The only thing I oddly remember of Ned baking was her first tray of macarons. This was before macarons were fashionable and so readily available in this island. Go ahead, roll your eyes – instead of sticking to the idiot-proof cupcakes and biscuits, she went straight to the technically-challenging macarons. Well, she had plenty of beginner’s luck and it probably kickstarted her passion into the life of a baker.

After which, activity in the kitchen risen. No longer was it the domain of our grandmother, Ned was making her imprint felt. Slowly but surely, you’ll find the cupboards filled with baking trays and mixing bowls, boxes filled with different types of flour and sugars, and a fridge filled with goodies. Suddenly, it was a norm to see her in the kitchen every weekend. And yet, it never occurred to any of us (Ned included, I suspect) that one day she would actually turn this into a career. It took a lot of time to convince not only the parents, but ourselves that it was the route Ned was prepared to plunge into.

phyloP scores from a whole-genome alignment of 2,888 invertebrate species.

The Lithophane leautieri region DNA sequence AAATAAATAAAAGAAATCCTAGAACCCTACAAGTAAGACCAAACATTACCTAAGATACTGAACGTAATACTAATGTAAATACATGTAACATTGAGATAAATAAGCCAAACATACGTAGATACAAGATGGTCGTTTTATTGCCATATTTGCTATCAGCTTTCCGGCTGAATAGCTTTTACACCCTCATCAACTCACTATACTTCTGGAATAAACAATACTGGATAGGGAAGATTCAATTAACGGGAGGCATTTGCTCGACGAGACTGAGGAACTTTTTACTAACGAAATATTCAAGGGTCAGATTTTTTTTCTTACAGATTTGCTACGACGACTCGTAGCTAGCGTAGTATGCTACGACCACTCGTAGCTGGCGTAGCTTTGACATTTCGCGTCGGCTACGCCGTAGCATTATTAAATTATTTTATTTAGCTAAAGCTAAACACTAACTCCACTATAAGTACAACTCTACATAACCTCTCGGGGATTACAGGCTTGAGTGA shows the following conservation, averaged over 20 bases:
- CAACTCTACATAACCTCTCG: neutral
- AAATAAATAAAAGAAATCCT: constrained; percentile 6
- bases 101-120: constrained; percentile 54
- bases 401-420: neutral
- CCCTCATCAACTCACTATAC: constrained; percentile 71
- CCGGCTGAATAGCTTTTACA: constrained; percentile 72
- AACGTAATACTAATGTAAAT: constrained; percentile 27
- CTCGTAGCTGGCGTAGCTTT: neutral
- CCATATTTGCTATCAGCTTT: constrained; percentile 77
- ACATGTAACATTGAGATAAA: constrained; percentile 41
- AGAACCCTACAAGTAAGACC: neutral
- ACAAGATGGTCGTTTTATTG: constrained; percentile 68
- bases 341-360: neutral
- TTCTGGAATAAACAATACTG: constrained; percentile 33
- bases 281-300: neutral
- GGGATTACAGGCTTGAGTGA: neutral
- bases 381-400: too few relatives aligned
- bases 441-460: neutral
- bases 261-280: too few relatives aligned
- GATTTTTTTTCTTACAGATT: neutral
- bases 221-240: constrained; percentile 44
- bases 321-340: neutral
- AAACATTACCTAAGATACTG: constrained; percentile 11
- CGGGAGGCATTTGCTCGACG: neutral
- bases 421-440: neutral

The brioche was one of the very first breads Ned baked. I think I’ve said this before, pastry was Ned’s first love and wife but bread will forever be her mistress. Bread-making can be very seductive (and so happens the brioche look like part of the female anatomy). Though, we can consider the brioche to be part-pastry with its addition of eggs, butter and sugar. Usually served for breakfast or as a dessert, it has a very rich and crumbly texture. I’d love to dip them into sweet chilli crab sauce for a snack.